The project that we have going up is going to be pretty incredible. It’s going to have 12000 feet of commercial space, close to 30 apartments. But you can see in our renderings, we’re basically just building around this ugly eye sore because there’s nothing we’ve been able to do about it. The guy has always wanted too much money and he actually hasn’t even wanted to sell because he was going to develop the property himself. You can see these are the rendering of the building that we have going up. Three stories. Really cool rooftop deck here with a fourth story kind of amenity space. At some point maybe we’ll even be able to do a rooftop bar here. Really great project but you can see in our renderings that there is this block here that we basically have almost given up on doing anything about. We were just designing our project around this guy.

We’ve stayed in contact with the seller. Over the years we’ve just continuously followed up with him. Eventually we got him to the point where he said, “Okay, I’m willing to sell.” But his price was always really high. It’s not a price that I felt comfortable paying but because we are getting ready to invest $6 or $7 million on the rest of this block, we have been willing to pay him more money than I think almost anybody else. We struck up a deal.

Let me walk you through the numbers of this deal. I should preface it by saying that this building is falling down. It has multiple structural issues on the inside. It’s completely gutted. It’s a shell. It’s going to need a ton of structural work, exterior work. Either it’s going to be actually more complicated than just tearing it down and rebuilding it. Again, we wanted to control the entire city block, which we now own.

We agreed to a purchase price of $345000 with the seller. The building is about 4400 square feet. On a dollar per square foot basis, it’s a pretty high price to pay. But the seller was willing to seller finance the deal for two years with a possible extension at only a 4% interest rate with 10% down. That was a plus. We said, “Look, what you’re asking for is pretty high. That’s a very high price. $345000 for this building is in reality too much but we are invested in this block. We may be willing to pay you that amount but you would need to seller finance it.” With only $10000 down, he’s seller financing it at an interest only payment for two years and we put into a contract a possible two 6 months extensions to that balloon. He’s carrying back the note on the majority of the purchase.

What this does is by getting him to finance in short term, it allows us to actually get our bearings on this project, put together a full detailed set of architectural plans, get construction bids, apply for historical tax credits which we’ll talk about in a second, and get permitted. If we took out a construction loan right away on this, we would be under the gun because the construction loan usually is 12 months max which would include all of our applications, permitting and then construction. By getting short term financing from the seller, it gives us breathing room to do this project currently.

Then once our permits are in hand, our historical tax credit applications are in hand, we will then go to a local community bank that’s going to provide a construction loan and the construction loan after the construction is finished is actually automatically going to roll over into a permanent bank loan. They call it a mini perm because basically that they do is they give you six to nine months with interest only payments for construction. Then that loan rolls over into an amortizing loan over 20 years. The payments increase from being only interest only to amortizing payments. It’s a 20 year loan but commercial banks don’t let you have a fixed rate for 20 or 30 years because they’re not stupid. Usually in five or seven years that loan will have a call in it which basically means if the loan is in good standing then just renegotiating the rate with the bank based on where market interest rates are at that time.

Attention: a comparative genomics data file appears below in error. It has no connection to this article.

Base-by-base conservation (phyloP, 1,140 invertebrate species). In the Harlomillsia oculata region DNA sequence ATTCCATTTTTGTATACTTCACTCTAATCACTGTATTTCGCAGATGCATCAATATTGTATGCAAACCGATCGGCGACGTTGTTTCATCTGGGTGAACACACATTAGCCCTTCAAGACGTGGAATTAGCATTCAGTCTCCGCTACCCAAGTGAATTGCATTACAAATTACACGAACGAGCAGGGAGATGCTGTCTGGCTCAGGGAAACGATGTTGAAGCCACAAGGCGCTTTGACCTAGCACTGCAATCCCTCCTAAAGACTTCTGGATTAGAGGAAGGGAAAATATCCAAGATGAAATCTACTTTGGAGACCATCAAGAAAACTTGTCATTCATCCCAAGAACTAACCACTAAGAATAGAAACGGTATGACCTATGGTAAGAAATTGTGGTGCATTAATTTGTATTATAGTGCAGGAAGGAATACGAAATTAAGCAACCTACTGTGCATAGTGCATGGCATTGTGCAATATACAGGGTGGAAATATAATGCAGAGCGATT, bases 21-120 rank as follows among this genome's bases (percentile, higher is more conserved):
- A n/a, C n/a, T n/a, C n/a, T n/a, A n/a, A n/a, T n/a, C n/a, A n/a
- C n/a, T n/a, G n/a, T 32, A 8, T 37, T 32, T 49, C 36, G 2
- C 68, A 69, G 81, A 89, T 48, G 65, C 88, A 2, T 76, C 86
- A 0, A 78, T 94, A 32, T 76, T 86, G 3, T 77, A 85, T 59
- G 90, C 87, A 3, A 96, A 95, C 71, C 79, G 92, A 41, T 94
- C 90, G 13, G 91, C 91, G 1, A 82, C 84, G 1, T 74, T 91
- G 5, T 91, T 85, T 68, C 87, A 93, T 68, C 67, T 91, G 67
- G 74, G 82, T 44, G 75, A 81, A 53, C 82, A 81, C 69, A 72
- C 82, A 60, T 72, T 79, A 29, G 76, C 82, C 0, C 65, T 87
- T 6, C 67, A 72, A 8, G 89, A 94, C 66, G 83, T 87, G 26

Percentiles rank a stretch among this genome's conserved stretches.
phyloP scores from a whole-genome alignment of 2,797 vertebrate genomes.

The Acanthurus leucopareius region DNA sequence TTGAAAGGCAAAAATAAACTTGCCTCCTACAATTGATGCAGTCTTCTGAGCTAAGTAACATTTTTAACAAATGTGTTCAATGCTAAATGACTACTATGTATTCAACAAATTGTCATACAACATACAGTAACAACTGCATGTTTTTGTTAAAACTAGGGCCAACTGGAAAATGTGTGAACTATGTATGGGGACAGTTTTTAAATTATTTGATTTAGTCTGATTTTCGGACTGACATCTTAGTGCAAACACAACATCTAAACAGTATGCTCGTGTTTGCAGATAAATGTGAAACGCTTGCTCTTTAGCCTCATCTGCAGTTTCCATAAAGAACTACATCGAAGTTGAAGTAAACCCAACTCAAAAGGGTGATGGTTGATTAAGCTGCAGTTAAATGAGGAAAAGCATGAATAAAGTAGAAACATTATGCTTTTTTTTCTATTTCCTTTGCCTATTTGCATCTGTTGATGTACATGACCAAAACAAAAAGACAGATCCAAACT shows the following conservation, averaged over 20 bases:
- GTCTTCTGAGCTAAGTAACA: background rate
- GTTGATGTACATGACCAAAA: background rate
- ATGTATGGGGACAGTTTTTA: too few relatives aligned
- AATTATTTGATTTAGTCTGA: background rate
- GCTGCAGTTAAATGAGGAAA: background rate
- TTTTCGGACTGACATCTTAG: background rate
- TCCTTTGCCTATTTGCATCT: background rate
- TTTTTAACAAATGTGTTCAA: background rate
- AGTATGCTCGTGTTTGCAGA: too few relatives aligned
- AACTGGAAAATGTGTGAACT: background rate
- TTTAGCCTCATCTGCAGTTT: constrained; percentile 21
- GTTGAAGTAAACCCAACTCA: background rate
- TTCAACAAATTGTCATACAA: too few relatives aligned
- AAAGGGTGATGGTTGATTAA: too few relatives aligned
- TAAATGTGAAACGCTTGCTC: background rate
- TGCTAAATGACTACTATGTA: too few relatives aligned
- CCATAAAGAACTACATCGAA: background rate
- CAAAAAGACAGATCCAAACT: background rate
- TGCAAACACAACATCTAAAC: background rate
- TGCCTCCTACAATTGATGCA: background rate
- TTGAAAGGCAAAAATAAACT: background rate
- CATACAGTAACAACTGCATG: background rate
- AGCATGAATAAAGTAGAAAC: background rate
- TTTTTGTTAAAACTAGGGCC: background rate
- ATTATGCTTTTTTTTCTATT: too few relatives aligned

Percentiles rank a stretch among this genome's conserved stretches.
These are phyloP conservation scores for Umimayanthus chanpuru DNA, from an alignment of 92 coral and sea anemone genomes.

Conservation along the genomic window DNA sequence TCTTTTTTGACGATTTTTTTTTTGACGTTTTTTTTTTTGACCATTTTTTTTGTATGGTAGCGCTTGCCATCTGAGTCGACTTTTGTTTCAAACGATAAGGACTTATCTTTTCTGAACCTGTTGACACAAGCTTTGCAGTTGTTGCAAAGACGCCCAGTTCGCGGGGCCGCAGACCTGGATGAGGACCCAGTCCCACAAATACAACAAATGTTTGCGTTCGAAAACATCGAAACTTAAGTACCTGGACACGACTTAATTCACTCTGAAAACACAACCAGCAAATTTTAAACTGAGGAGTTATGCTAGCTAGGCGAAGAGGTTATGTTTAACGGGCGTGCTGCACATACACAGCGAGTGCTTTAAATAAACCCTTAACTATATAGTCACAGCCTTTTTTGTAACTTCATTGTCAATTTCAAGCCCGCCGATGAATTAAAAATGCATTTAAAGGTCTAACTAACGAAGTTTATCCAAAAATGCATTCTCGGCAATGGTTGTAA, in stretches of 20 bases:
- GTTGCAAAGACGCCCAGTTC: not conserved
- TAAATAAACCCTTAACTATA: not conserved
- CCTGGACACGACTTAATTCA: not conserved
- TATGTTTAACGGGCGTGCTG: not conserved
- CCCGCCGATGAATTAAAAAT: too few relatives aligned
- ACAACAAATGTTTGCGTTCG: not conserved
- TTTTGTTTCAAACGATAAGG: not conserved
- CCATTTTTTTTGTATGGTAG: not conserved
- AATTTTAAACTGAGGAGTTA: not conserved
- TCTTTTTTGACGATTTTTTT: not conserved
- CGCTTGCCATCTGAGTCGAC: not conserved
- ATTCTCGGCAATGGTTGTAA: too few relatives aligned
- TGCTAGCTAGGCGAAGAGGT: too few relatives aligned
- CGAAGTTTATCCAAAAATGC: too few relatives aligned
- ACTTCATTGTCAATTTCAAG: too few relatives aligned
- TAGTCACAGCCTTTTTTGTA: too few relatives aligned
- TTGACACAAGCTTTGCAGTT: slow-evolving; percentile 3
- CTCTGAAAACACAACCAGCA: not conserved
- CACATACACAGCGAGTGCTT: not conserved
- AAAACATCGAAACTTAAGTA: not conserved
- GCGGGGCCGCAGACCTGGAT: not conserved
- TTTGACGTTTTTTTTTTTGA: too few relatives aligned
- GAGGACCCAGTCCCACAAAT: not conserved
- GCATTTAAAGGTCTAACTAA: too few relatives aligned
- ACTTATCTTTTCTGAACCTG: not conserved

The bank always wants to be in first position though. When we put the bank loan in place, we would have to take out the seller and pay off his note either with proceeds from the bank loan or with our own cash or with some kind of a combination of that. I hope that makes sense. There’s a short term loan from the seller. Then in order to actually renovate the building, we will bring in a bank and we will have to take the seller out and pay the seller off.

Typically local community banks will finance 85% of the cost or 80% of after repair value, whichever is less. Now this refers to my lenders community banks are all different. Credit unions are all different. Their lending criteria is different. Even in your town you will have five or six different banks with completely different criteria. This is not a rule of thumb for all of them but this is a rule of thumb for my lenders.

Step one, what I need to do here is run some numbers to see how much the new bank loan will cover. For that we need to value this deal. Let’s talk valuation. You with me? For any deal analysis of rehabs whether it’s residential or commercial, even if you’re looking at a single family house, you need to start with the end in mind. What is the after repair value? That should be your starting point. What is this property going to be worth when the renovations are finished and either I’m ready to sell this or I have it leased out and it’s fully stabilized with tenants?

For commercial deals, valuation is completely based on projected properties’ income. Here is a very simple formula for commercial deals. ARV after repair value equals NOI, which is the net operating income, divided by the market cap rate. ARV, after repair value, when the property is renovated, leased, and producing income. What is the value of that property? NOI is the net operating income. Net operating income is simply annual gross operating income, which is your rent minus your operating expenses. Your operating expenses are all the expenses required to run this property. Maintenance, landscaping, legal, real estate taxes, insurance, pest control, utilities, etc. etc. etc. Net operating income is what your property generates before paying the debt service, paying the mortgage and taxes. Cap rate, which stands for capitalization rate, it is the rate of return a property generates before any leverage is applied. Before you take financing into account.